Applying New Data to Treatment Selection in Patients With Relapsed/Refractory Diffuse Large B-Cell Lymphoma - Episode 12

Management and Work-up of Patients for Salvage Therapy

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The panelists share their approach to the treatment and work-up of patients who require salvage therapy.

Grzegorz S. Nowakowski, MD: Unfortunately, a significant proportion of patients will relapse after CAR [chimeric antigen receptor] T-cell therapy. We already discussed that this is a very difficult population to treat. How do you approach those patients at the time of relapse? Do you rebiopsy to assess CD19 expression? Are there other CD19-targeting therapies available? How do you work up those patients prior to initiation of salvage therapy?

Caron Jacobson, MD: The answer is to biopsy anybody who has a safe tumor to biopsy. We should biopsy everybody to check CD19 to think about sequencing other therapies, and we also routinely check PD-L1 expression in the tumor and tumor microenvironment because the patients who have overexpression of PD-L1 may respond very nicely to checkpoint inhibitors in this setting, and you could bridge them to an allogeneic transplant. There’s also a ton you can learn, maybe to look for things that we don’t even know to look for at this point. We all have biobanking studies where we can bank extra samples so we can ask those questions in the future. This is a black box for us, as we already mentioned. The unmet need is how to rescue someone who fails CAR T-cell therapy, and these biopsies are going to be an important answer.

Matthew Lunning, DO, FACP: Sometimes you get a surprise retrograde biotransformation or retrograde relapse where the CAR T cell took care of the aggressive component and you get a follicular lymphoma on the biopsy, which may change your treatment paradigms or you may do something differently.

Caron Jacobson, MD: I don’t believe that. CAR T gets rid of it all.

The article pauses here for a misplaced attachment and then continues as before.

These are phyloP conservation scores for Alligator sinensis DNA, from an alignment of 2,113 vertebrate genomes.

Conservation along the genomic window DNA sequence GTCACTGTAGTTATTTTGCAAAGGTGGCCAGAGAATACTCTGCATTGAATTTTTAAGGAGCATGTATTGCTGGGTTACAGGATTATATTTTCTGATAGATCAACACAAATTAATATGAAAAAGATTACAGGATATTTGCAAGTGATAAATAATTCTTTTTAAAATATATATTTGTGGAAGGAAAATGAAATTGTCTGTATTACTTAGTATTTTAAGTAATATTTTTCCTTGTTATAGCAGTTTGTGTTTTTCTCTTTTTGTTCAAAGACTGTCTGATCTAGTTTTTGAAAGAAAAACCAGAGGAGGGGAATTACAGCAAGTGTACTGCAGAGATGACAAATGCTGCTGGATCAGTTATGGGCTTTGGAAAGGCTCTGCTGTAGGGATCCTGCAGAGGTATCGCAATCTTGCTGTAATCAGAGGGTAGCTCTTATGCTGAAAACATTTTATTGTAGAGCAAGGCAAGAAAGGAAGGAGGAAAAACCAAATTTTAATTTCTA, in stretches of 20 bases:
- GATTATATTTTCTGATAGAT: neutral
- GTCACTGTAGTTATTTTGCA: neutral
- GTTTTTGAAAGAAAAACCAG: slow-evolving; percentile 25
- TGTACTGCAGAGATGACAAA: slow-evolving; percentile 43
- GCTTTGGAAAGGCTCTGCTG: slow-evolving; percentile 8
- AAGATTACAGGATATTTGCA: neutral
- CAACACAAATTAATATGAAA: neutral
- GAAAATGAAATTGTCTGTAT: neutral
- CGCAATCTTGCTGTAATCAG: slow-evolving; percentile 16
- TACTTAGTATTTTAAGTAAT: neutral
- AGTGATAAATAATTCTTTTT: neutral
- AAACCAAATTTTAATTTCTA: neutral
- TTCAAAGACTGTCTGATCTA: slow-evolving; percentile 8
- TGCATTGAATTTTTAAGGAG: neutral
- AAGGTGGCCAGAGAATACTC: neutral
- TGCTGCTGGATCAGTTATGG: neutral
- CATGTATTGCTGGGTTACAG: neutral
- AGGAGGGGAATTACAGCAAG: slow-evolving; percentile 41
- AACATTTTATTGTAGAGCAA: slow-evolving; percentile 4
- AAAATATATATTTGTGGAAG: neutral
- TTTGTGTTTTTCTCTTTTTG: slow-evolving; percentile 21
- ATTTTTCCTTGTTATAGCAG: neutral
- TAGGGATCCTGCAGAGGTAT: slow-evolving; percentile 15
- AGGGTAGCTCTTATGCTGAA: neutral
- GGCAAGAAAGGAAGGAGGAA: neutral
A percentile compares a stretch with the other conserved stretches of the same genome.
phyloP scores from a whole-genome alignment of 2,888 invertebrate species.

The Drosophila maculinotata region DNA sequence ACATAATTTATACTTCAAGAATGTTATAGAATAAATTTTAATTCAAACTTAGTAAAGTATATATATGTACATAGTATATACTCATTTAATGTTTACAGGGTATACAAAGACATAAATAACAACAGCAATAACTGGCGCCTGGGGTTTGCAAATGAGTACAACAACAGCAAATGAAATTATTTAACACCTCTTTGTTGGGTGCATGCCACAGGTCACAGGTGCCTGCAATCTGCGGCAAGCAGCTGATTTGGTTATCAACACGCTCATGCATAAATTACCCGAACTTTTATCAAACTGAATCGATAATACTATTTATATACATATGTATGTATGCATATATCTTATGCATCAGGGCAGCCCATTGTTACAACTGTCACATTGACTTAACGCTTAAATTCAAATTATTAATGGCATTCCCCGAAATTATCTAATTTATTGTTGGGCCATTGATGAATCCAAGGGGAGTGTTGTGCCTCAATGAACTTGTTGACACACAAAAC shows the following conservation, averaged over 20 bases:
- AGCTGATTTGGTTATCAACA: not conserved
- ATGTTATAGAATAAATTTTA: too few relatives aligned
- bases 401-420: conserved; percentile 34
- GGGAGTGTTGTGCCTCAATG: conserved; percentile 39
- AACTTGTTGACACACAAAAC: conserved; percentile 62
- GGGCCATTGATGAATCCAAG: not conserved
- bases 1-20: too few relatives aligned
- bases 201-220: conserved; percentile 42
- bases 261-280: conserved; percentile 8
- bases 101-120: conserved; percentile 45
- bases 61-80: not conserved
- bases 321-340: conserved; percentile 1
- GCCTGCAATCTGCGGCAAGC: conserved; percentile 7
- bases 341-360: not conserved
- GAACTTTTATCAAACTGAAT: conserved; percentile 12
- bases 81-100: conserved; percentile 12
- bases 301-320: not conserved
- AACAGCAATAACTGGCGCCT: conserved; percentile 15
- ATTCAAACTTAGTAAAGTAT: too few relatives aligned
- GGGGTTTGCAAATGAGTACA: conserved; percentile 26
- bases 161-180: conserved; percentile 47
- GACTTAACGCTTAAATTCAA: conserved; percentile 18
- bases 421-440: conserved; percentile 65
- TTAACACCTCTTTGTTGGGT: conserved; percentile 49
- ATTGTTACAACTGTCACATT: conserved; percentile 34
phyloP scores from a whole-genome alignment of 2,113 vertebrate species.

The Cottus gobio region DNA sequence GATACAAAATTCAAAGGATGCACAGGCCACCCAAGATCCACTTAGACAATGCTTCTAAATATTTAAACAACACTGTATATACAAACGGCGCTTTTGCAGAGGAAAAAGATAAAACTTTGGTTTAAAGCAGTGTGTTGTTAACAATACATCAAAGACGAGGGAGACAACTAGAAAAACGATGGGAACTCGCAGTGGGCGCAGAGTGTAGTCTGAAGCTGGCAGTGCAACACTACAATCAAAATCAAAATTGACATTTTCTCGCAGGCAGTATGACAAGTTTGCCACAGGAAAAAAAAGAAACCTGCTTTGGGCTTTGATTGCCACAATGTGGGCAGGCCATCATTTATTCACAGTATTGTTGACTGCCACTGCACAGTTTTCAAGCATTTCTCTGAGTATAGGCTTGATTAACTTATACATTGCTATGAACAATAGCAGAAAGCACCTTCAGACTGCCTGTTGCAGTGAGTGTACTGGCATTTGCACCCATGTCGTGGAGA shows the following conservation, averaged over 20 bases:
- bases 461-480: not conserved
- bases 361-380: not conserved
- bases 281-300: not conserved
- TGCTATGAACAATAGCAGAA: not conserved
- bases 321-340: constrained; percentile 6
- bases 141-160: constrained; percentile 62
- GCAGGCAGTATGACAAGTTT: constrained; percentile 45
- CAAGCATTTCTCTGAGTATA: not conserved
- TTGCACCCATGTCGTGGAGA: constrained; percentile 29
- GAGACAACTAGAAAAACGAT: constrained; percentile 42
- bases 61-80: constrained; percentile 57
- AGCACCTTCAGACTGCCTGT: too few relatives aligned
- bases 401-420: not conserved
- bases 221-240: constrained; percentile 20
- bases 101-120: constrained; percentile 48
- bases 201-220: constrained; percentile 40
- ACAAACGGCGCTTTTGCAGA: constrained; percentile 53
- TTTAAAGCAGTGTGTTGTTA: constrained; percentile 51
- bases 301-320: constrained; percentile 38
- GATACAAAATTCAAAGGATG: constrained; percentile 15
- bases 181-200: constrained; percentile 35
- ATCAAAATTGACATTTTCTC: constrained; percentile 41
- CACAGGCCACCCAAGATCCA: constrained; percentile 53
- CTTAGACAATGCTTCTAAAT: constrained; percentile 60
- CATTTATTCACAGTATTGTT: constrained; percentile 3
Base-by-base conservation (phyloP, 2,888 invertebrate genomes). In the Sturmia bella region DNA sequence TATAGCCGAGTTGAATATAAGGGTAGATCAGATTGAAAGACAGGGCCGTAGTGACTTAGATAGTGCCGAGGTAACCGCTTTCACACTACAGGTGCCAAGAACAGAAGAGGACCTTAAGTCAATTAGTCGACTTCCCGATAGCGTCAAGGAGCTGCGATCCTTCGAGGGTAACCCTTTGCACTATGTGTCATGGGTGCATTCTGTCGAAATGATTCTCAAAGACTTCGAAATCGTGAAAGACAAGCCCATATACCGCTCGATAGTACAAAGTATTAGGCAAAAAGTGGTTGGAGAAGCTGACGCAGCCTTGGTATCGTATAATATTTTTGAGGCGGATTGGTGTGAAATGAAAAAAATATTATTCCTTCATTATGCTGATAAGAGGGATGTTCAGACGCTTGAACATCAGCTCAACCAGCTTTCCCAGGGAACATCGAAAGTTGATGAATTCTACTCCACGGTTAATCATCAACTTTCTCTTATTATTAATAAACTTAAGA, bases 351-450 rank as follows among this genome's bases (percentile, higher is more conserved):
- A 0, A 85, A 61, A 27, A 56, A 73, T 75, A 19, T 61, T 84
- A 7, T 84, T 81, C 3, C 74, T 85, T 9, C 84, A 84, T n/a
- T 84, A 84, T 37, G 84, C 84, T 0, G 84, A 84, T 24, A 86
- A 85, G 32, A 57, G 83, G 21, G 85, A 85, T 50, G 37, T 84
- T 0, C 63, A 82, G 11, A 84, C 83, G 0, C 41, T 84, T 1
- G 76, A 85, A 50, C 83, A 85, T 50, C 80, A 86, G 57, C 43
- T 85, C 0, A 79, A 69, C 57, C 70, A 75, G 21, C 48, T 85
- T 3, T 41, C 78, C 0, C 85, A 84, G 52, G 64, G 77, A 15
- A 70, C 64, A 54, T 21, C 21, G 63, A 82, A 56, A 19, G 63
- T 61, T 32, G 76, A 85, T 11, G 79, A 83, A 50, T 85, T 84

Matthew Lunning, DO, FACP: I don’t think so, but I’ve been surprised where you’ve seen this occur, maybe not in the CAR T-cell world.

Grzegorz S. Nowakowski, MD: The lesson remains the same in lymphoma: always biopsy.

Frederick Locke, MD: Always biopsy. And after CAR T-cell therapy, responses are very dynamic within the first 3 months. With that 1-month scan, you’re going to pick up if a patient progresses through CAR T-cell therapy. Unfortunately, around 20% might have their tumors grow. But it’s the 3-month time point that matters. In fact, data looking at circulating tumor DNA suggest that even patients with some PET [positron emission tomography]–positive disease may not have any tumor there. They may have negative circulating tumor DNA, which predicts for long-term remissions. We have to take what we see on that 1-month PET with a grain of salt. I agree with Caron, we should biopsy all these patients who are progressing after CAR T if it’s safe.

Matthew Lunning, DO, FACP: I find the day 29, 1-month PET to be incredibly confusing. It’s very helpful if it’s in metabolic CR [complete response], but other than that, it’s very confusing.

Frederick Locke, MD: It’s helpful if it’s frank progression. If it’s metabolic CR, you can tell the patient, “This is great.” But we still get it because I want to know if the patient is clearly progressing, I want to have that conversation and start to plan the next thing.

Leo Gordon, MD: We still do it. I’m still following the algorithm of the clinical trials. I haven’t changed that. But I’m comfortable with the day 30 PET.

Matthew Lunning, DO, FACP: We have some trouble getting it paid for. It seems like I’m on a continual peer-to-peer to get it paid.

Leo Gordon, MD: Yes. It depends on how many you’ve done before.

Frederick Locke, MD: Yes. This is a regional thing too. You brought this up, Matt. In Florida, we have 5 major payers, so we’ve worked out those 5 major payer relationships. But when we get a small payer or someone from out of state, it’s a slog. It’s regional.

Matthew Lunning, DO, FACP: They make you choose. “Day 29 or day 100? Which do you want?”

Frederick Locke, MD: Yes.

Leo Gordon, MD: Yes, we’ve had that.

Grzegorz S. Nowakowski, MD: What’s your experience using CD19-targeting therapy post CAR T-cell relapse? Either loncastuximab or tafasitamab with lenalidomide.

Leo Gordon, MD: We’ve used the loncastuximab some, but I haven’t seen a lot with that. Anecdotally, in the few people whom we’ve done it in, we haven’t seen much.

Matthew Lunning, DO, FACP: In the LOTUS trial, they published a subset of the patients who got loncastuximab tesirine after CAR T cell, and there were some responses showing durability in a small patient population. To Caron’s point, what’s the carrot? If you get a CR after CAR T and you give loncastuximab, are you dangling the allogeneic [transplant] carrot in front of them or an autologous [transplant] carrot? It’s a destination in some younger population therapy.

Leo Gordon, MD: We’ve tried. There’s a trial that Matthew Frank is doing at Stanford [University] with a CD22 CAR, and what he’s presented looks encouraging. We’ve sent a couple of patients his way. Looking at another target is worth doing.

Transcript edited for clarity.